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von Willebrand Disease.

Authors

Goodeve A1,2, James P3.

Source

GeneReviews® [Internet]. Seattle (WA): University of Washington, Seattle; 1993-2017.
2009 Jun 4 [updated 2017 Oct 5].

Author information

1
Professor and Head, Haemostasis Research Group, Faculty of Medicine, Dentistry & Health, University of Sheffield
2
Principal Clinical Scientist, Sheffield Diagnostic Genetics Service, Sheffield Children's NHS Foundation Trust, Sheffield, United Kingdom
3
Professor and Hematologist, Queen’s University, Kingston, Ontario, Canada

Excerpt

CLINICAL CHARACTERISTICS:

Von Willebrand disease (VWD), a congenital bleeding disorder caused by deficient or defective plasma von Willebrand factor (VWF), may only become apparent on hemostatic challenge, and bleeding history may become more apparent with increasing age. Recent guidelines on VWD have recommended taking a VWF level of 30 or 40 IU/dL as a cut-off for those diagnosed with the disorder. Individuals with VWF levels greater than 30 IU/dL and lower than 50 IU/dL can be described as having a risk factor for bleeding. This change in guidelines significantly alters the proportion of individuals with each disease type. Type 1 VWD (~30% of VWD) typically manifests as mild mucocutaneous bleeding. Type 2 VWD accounts for approximately 60% of VWD. Type 2 subtypes include: Type 2A, which usually manifests as mild-to-moderate mucocutaneous bleeding; Type 2B, which typically manifests as mild-to-moderate mucocutaneous bleeding that can include thrombocytopenia that worsens in certain circumstances; Type 2M, which typically manifests as mild-moderate mucocutaneous bleeding; Type 2N, which can manifest as excessive bleeding with surgery and mimics mild hemophilia A. Type 3 VWD (<10% of VWD) manifests with severe mucocutaneous and musculoskeletal bleeding.

DIAGNOSIS:

The diagnosis of VWD typically requires characteristic results of assays of hemostasis factors specific for VWD and/or identification of a heterozygous, homozygous, or compound heterozygous pathogenic variant(s) in VWF by molecular genetic testing. In addition, the diagnosis requires (in most cases) a positive family history. In those with a risk factor for bleeding (VWF levels >30 and <50 IU/dL), family history may not be positive because of incomplete penetrance and variable expressivity.

MANAGEMENT:

Treatment of manifestations: Affected individuals benefit from care in a comprehensive bleeding disorders program. The two main treatments are desmopressin (1-deamino-8-D-arginine vasopressin [DDAVP]) and clotting factor concentrates (recombinant and plasma-derived) containing both VWF and FVIII (VWF/FVIII concentrate). Indirect hemostatic treatments that can reduce symptoms include fibrinolytic inhibitors; hormones for menorrhagia are also beneficial. Individuals with VWD should receive prompt treatment for severe bleeding episodes. Pregnant women with VWD are at increased risk for bleeding complications at or following childbirth. Prevention of primary manifestations: Prophylactic infusions of VWF/FVIII concentrates in individuals with type 3 VWD to prevent musculoskeletal bleeding and subsequent joint damage. Prevention of secondary complications: Cautious use of desmopressin (particularly in those age <2 years because of the potential difficulty in restricting fluids in this age group). Vaccination for hepatitis A and B. Surveillance: Follow up in centers experienced in the management of bleeding disorders. Periodic evaluation by a physiotherapist of those with type 3 VWD to monitor joint mobility. Agents/circumstances to avoid: Activities involving a high risk of trauma, particularly head injury; medications with effects on platelet function (ASA, clopidogrel, or NSAIDS). Circumcision in infant males should only be considered following consultation with a hematologist. Evaluation of relatives at risk: If the familial pathogenic variant(s) are known, molecular genetic testing for at-risk relatives to allow early diagnosis and treatment, if needed. Pregnancy management: As VWF levels increase throughout pregnancy, women with baseline VWF and FVIII levels greater than 30 IU/dL are likely to achieve normal levels by the time of delivery. However, those with a basal level lower than 20 IU/dL and those with baseline VWF:RCo or other VWF activity measurement/VWF:Ag ratio <0.6 are likely to require replacement therapy. Desmopressin has been successfully used to cover delivery in women with type 1 VWD and a proportion of pregnant women with type 2 VWD; delayed, secondary postpartum bleeding may be a problem.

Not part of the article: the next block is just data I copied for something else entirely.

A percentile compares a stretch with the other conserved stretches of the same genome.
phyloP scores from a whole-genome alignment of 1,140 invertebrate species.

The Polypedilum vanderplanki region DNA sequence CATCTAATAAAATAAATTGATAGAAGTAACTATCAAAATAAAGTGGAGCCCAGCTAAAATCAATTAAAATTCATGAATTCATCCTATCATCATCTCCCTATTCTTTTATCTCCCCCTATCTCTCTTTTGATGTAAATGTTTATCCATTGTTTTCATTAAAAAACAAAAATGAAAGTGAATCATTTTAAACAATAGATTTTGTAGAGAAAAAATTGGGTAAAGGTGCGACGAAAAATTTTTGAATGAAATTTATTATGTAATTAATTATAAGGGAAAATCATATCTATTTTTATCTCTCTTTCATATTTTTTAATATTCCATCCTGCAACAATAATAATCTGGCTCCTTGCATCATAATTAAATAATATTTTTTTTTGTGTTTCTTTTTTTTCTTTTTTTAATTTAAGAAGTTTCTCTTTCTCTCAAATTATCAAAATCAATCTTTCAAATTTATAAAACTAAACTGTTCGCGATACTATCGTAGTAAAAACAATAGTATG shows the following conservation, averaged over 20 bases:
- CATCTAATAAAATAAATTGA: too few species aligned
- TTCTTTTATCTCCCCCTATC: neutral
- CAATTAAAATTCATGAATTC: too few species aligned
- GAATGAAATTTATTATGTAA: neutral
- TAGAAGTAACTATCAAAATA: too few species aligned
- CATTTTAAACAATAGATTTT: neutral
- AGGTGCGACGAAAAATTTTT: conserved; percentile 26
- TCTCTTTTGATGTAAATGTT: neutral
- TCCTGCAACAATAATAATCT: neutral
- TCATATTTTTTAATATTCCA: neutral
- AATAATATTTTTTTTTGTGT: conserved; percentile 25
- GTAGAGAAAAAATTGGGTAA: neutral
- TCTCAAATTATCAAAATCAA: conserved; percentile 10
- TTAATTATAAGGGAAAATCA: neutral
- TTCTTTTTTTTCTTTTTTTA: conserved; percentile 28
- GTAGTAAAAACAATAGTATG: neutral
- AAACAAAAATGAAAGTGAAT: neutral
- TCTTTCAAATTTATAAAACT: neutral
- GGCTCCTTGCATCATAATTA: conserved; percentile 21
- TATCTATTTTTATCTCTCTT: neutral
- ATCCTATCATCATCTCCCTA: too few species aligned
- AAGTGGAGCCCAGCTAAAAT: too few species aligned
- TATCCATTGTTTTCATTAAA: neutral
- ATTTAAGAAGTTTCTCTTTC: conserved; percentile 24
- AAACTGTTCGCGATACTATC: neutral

GENETIC COUNSELING:

VWD types 2B and 2M are inherited in an autosomal dominant manner. VWD types 1 and 2A are typically inherited in an autosomal dominant manner but may also be inherited in an autosomal recessive manner. VWD types 2N and 3 are inherited in an autosomal recessive manner. AD inheritance. Most affected individuals have an affected parent. The proportion of cases caused by de novo pathogenic variants is unknown. Each child of an individual with AD VWD has a 50% chance of inheriting the pathogenic variant. AR inheritance. At conception, each sib of an individual with AR VWD has a 25% chance of being affected, a 50% chance of being an asymptomatic carrier, and a 25% chance of being unaffected and not a carrier. Carrier testing for family members at risk for AR VWD is possible once the pathogenic variants have been identified in the family. Prenatal testing and preimplantation genetic diagnosis are possible if the pathogenic variant(s) in the family are known.

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